Best Joint For A Picture Frame???

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Forum topic by Brad posted 10-15-2008 06:29 AM 20140 views 0 times favorited 10 replies Add to Favorites Watch
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132 posts in 3972 days

10-15-2008 06:29 AM

I’m building a ton of picture frames for my wife and I’m wondering what the best way to join the corners are. Any suggestions guys?

- Brad

-- Brad --

10 replies so far

View Brad's profile


132 posts in 3972 days

#1 posted 10-15-2008 06:30 AM

Oh the stock for the pictures is 3/4”x1”x20”

-- Brad --

View teenagewoodworker's profile


2727 posts in 3966 days

#2 posted 10-15-2008 12:13 PM

i would suggest a mitered bridle joint

Click for details

just go to the project page and it will show a close up of the joint. works wonders!

View lew's profile


12425 posts in 3954 days

#3 posted 10-15-2008 02:21 PM

Another similar joint from Denis’s suggestion would be a spline joint.

You indicated you were making a bunch of these. You could make a spline cutting jig so that the process could be a little faster.

-- Lew- Time traveler. Purveyor of the Universe's finest custom rolling pins.

View 8iowa's profile


1587 posts in 3959 days

#4 posted 10-15-2008 04:06 PM

Good comments here. I’ll add the importance of setting your miter gauge truly at 45 degrees. An accurate protractor is a good investment. Also, use a 60 or 80 tooth crosscut blade for smoother cuts and a stop block on an extension of your miter gauge to insure that opposite sides of the frame are exactly the same length.

-- "Heaven is North of the Bridge"

View Joe Lyddon's profile

Joe Lyddon

10320 posts in 4250 days

#5 posted 10-15-2008 07:34 PM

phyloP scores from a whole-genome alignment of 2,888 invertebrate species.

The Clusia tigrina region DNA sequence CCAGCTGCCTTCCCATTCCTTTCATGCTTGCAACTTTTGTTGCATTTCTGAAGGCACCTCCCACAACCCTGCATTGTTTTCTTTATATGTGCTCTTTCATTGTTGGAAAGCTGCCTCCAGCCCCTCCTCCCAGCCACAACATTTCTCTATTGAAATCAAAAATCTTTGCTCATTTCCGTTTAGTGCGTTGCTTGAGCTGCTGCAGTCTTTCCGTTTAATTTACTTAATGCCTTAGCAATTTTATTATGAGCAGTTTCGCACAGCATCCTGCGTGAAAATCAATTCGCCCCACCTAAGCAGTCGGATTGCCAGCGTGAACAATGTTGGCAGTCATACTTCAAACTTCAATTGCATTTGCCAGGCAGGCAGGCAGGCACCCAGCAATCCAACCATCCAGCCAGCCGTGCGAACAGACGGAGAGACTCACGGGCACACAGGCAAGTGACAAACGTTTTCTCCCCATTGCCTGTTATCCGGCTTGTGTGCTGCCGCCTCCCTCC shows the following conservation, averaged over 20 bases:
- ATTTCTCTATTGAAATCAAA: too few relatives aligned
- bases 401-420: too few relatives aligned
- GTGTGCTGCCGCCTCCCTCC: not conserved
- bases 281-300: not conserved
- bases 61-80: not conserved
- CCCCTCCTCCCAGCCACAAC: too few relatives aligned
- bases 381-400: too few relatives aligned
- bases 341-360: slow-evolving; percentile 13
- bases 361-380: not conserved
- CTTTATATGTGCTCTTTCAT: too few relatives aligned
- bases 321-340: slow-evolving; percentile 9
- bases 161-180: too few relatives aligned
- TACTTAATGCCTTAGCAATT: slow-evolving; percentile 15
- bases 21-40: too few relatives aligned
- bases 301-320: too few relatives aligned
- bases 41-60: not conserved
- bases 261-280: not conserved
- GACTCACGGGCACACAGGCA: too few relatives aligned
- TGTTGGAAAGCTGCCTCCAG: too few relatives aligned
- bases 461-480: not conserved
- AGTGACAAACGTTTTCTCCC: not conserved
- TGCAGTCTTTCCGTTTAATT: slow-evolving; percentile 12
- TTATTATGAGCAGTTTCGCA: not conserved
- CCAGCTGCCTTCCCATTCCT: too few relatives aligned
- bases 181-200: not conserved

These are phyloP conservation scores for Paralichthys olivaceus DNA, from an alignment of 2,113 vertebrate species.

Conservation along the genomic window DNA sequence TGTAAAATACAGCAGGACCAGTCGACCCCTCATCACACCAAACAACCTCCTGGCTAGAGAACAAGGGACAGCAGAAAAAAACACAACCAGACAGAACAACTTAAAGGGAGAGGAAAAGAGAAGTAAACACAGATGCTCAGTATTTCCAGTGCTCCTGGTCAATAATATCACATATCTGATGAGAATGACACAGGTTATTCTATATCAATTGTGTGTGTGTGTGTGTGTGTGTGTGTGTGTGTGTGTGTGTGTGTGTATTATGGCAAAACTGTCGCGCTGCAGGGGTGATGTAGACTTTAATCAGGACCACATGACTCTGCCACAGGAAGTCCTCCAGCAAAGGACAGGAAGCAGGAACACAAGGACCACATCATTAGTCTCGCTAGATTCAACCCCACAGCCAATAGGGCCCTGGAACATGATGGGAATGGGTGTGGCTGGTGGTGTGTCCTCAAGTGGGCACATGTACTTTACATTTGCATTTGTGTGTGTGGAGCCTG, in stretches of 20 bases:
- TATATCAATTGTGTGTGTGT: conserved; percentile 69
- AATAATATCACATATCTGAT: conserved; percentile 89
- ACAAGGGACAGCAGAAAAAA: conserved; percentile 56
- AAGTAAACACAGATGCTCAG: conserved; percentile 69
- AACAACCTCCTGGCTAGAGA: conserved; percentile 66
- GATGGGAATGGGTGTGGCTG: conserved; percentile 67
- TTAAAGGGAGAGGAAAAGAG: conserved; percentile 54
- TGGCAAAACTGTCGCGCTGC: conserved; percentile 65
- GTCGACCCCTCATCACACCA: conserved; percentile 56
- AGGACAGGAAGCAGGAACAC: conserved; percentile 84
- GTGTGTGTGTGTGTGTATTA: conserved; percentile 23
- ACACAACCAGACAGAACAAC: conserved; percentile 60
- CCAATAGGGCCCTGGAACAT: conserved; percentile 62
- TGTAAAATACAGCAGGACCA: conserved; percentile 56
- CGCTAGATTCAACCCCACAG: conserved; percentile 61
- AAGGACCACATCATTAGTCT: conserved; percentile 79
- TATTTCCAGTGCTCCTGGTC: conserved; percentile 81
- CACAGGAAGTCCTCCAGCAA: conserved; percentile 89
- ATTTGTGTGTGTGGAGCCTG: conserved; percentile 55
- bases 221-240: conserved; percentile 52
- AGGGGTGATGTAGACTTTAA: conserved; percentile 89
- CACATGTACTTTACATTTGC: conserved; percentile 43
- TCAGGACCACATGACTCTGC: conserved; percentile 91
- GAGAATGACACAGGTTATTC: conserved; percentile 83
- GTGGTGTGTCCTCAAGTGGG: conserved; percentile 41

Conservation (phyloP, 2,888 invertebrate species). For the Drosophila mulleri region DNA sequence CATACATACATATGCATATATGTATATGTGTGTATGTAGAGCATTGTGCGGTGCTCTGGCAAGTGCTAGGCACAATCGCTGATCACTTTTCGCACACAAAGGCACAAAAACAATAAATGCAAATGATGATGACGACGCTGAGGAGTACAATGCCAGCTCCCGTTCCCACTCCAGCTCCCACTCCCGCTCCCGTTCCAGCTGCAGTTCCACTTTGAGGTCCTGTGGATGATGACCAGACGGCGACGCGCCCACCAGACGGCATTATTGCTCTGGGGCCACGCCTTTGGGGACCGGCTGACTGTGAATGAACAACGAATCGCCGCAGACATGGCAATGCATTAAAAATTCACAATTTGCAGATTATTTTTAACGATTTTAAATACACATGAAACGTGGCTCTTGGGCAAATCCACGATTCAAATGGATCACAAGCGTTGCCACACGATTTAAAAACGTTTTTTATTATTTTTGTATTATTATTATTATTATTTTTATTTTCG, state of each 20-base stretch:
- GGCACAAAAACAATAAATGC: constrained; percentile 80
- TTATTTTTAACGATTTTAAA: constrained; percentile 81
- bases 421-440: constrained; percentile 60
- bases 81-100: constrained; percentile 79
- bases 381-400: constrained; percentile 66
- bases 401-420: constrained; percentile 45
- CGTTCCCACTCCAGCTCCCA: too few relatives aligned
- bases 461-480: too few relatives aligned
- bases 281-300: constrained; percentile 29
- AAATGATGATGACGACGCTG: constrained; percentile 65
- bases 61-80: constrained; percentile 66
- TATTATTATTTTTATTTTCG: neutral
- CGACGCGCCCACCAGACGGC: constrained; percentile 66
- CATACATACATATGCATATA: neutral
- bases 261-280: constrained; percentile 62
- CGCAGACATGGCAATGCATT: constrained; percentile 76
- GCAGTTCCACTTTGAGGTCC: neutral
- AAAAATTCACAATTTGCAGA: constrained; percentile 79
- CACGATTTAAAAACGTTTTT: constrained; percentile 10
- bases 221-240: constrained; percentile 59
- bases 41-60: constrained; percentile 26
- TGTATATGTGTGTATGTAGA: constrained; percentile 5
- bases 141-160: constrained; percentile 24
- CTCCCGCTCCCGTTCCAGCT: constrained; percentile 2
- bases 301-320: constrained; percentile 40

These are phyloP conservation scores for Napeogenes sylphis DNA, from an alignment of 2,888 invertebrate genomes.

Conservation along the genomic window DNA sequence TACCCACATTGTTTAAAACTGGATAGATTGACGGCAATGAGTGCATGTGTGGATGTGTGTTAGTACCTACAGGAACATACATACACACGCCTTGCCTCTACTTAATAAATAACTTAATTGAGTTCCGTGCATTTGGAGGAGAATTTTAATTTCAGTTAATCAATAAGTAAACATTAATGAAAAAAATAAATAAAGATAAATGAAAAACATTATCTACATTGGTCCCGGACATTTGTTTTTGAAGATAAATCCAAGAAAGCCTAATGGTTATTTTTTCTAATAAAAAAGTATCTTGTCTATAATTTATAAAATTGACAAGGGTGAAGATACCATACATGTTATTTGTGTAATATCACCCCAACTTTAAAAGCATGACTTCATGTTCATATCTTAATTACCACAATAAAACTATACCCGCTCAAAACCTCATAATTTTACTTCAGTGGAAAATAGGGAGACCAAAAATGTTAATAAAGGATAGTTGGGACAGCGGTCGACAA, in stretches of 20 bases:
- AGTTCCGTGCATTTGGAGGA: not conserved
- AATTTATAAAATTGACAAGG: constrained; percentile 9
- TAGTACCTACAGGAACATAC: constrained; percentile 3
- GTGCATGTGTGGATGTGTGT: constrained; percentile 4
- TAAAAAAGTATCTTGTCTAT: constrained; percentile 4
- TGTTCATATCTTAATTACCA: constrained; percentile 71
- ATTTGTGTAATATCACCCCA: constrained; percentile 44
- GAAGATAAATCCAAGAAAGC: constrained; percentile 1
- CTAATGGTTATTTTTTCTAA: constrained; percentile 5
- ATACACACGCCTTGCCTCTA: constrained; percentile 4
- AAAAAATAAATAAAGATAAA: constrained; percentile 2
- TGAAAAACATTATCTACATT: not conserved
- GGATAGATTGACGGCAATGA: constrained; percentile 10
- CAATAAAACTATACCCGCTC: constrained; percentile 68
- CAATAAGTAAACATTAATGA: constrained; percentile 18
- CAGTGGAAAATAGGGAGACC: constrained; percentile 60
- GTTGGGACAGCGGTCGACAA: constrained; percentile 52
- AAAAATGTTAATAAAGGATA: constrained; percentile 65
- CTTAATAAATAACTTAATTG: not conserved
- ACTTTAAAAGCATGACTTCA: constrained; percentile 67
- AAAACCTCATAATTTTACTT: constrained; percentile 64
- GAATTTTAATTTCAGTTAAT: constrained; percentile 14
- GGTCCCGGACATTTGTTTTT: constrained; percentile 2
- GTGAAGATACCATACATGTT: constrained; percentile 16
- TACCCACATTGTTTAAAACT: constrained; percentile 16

A Half-lap is nice… but not as strong as the others mentioned… but, with Today’s glues, would be very good.

The Shakers used a COOL through mortise & tenon, which I think is really COOL…

-- Have Fun! Joe Lyddon - Alta Loma, CA USA - Home: ... My Small Gallery:"

View Eric's profile


875 posts in 3982 days

#6 posted 10-16-2008 03:48 AM

Or mix it up! My very very first woodworking project was a butt-joint picture frame. The interior and exterior strips were stained, and the interior strip was natural. Despite all I’ve learned since then, I have to say it’s a mighty purty frame.

-- Eric at

View mineeds01's profile


1 post in 3547 days

#7 posted 03-26-2009 07:05 AM

If you people who needs services on Picture frames, please post your request on and providers will post their bids on your needs.

Seattle Picture Framing - Get Bids & Save | MiNeeds

View jeh412's profile


129 posts in 3574 days

#8 posted 03-26-2009 03:12 PM

I build custom frames for a local shop—more than 100 a year—and use just a good, accurate miter and Titebond II. Some of the frames have gone as large as 36×60 inches (those were 2 1/4 inch, 7/8 inch thick stock) and I haven’t had a joint fail yet. Make sure your miters are accurate and tight and use a good clamp. I use Merle Adjustable Clamps.

-- John, co-owner Sawdust 'n Stitches

View GaryK's profile


10262 posts in 4186 days

#9 posted 03-26-2009 03:16 PM

Spilned miter. Quick and easy but very strong!

-- Gary - Never pass up the opportunity to make a mistake look like you planned it that way - Tyler, TX

View designeratheart's profile


8 posts in 2065 days

#10 posted 04-16-2013 12:11 AM

This is all WONDERFUL information. Thank you all. As I am new to this, I need all the help I can get! I was wondering which joint to choose and master for my frames. I guess I will have to play with all of these and see which one I like best.

If I use a miter with glue and I plan on shipping the frame, should I add any additional support at the joint? I saw somewhere that you could use a slice of dowel in a drilled out hole – after the glue dries – to add support. Knowing that the frame will be shipped across country (family lives there and most of my frames will be gifts) do you feel this would be beneficial or a waste of my time? Or are there other suggestions that would be better?

-- Smile! It makes the day so much better!

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